Verse 8: “Finally, brethren, whatever is true, whatever is honorable, whatever is right, whatever is pure, whatever is lovely, whatever is of good repute, if there is any excellence and if anything worthy of praise, dwell on these things.” If verse 7 told us what not to dwell on and be careful of, this verse gives us the things we should be about. Paul here puts the finishing touch on what the first 6 verses of this chapter have shown us. To be steadfast, dwell on these things. To end conflict and petty disputes, dwell on these things. To find reason to rejoice, dwell on these things. To develop a gentle, forbearing spirit, dwell on these things. To stop anxiousness, dwell on these things. Dwell on these things!
Let’s look at these things to see what exactly Paul is asking us to dwell on. Whatever is true, meaning not concealing a thing. Whatever is honorable, meaning honest. Whatever is right, meaning just, holy, equitable. Whatever is pure, meaning clean, innocent, modest. Whatever is lovely, meaning acceptable, friendly towards. Whatever is of good repute, meaning well spoken of, reputable. If there be any excellence, meaning virtue, valor. If there be anything praise worthy or commendable. Dwell on these things. Dwell here means to think upon, take an inventory, immerse yourself in, meditate. Here is the key to the guarded mind. It is guarded from within. Psalm 1 is a wonderful example of this guarding from within when it says, “How blessed is the man who does not walk in the counsel of the wicked,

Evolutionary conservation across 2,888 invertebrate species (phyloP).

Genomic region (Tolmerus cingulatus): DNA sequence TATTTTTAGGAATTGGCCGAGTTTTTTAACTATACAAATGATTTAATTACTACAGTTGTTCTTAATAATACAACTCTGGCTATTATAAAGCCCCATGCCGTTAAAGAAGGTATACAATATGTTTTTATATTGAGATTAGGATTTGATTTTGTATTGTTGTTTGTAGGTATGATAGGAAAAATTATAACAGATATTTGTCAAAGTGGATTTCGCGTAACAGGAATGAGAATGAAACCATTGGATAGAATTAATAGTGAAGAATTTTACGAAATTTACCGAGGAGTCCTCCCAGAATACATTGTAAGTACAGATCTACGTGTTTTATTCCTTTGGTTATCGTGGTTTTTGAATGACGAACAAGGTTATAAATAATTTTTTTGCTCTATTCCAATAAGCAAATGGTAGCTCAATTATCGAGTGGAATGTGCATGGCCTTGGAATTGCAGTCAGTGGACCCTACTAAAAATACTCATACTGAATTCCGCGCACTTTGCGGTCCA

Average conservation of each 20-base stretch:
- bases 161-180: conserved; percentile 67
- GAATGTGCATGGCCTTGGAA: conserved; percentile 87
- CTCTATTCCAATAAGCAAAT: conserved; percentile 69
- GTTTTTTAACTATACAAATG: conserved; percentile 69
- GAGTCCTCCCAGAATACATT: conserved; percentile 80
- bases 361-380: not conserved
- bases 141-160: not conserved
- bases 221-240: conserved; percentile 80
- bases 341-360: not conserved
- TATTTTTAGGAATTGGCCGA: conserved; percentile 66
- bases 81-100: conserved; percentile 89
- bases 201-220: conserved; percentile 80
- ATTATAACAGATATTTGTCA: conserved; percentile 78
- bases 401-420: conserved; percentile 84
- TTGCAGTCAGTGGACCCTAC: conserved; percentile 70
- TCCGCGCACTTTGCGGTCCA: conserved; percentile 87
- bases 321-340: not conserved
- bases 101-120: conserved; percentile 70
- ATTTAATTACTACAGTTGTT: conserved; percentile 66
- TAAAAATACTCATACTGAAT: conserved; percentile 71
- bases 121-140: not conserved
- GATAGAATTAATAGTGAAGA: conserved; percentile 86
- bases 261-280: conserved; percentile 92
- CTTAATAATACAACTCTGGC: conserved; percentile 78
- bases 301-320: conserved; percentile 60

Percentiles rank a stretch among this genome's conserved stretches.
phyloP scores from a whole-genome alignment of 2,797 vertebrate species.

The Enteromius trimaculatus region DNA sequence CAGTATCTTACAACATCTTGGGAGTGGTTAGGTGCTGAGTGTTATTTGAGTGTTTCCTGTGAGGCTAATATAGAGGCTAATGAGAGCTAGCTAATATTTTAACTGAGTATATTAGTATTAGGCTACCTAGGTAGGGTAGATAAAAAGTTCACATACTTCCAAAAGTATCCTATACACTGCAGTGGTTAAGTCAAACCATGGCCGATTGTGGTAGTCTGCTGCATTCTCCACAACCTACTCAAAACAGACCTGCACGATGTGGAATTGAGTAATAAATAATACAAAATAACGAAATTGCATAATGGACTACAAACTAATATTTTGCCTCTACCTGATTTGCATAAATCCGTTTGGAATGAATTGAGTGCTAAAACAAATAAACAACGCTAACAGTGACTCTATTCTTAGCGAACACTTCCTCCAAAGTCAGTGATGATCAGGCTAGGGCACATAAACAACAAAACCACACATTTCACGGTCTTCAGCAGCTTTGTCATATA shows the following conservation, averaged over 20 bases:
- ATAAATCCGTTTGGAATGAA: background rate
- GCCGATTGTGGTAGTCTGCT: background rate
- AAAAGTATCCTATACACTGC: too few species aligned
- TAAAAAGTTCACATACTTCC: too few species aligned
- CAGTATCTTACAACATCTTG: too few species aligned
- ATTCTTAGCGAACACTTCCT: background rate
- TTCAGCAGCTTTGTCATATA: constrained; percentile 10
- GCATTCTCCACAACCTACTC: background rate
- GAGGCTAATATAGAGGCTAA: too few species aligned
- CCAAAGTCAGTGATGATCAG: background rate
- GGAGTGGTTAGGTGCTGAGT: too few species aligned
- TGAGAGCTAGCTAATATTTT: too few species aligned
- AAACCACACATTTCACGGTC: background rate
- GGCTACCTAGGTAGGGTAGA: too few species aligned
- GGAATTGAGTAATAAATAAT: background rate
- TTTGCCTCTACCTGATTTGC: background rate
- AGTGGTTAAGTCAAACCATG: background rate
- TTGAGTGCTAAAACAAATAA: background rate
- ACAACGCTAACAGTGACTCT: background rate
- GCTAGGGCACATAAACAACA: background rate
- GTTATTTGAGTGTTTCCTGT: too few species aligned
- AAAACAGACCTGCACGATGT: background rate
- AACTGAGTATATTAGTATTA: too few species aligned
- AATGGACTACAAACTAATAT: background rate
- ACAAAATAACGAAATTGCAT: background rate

Nor stand in the path of sinners, nor sit in the seat of scoffers! But his delight is in the law of the Lord,
And in His law he meditates day and night. He will be like a tree firmly planted by streams of water,
Which yields its fruit in its season And its leaf does not wither; And in whatever he does, he prospers.
The wicked are not so, But they are like chaff which the wind drives away. Therefore the wicked will not stand in the judgment, Nor sinners in the assembly of the righteous. For the Lord knows the way of the righteous, But the way of the wicked will perish.”
Verse 9: “The things you have learned and received and heard and seen in me, practice these things, and the God of peace will be with you.” Paul now asks his beloved friends in Philippi to remember that he was a living example of a man who learned, taught, and practiced dwelling on these things. And the result in his life, and the result he promised them, was the God of peace would be with them. In verse 7 Paul promised the peace of God. Here he promises the Philippian believers the God of peace would dwell with them. In spite of all the suffering Paul had gone through during his ministry and was currently experiencing in a Roman prison, the apostle was offering them something he experienced because his mind had been renewed. He had experienced the benefits of dwelling on the fresh fruit of the spirit rather than the rotten produce of the world. He had let God re-mold his mind from within, to transform him so to prove in practice that the Plan of God for him was good, met all God’s demands and moved him towards the goal of true maturity.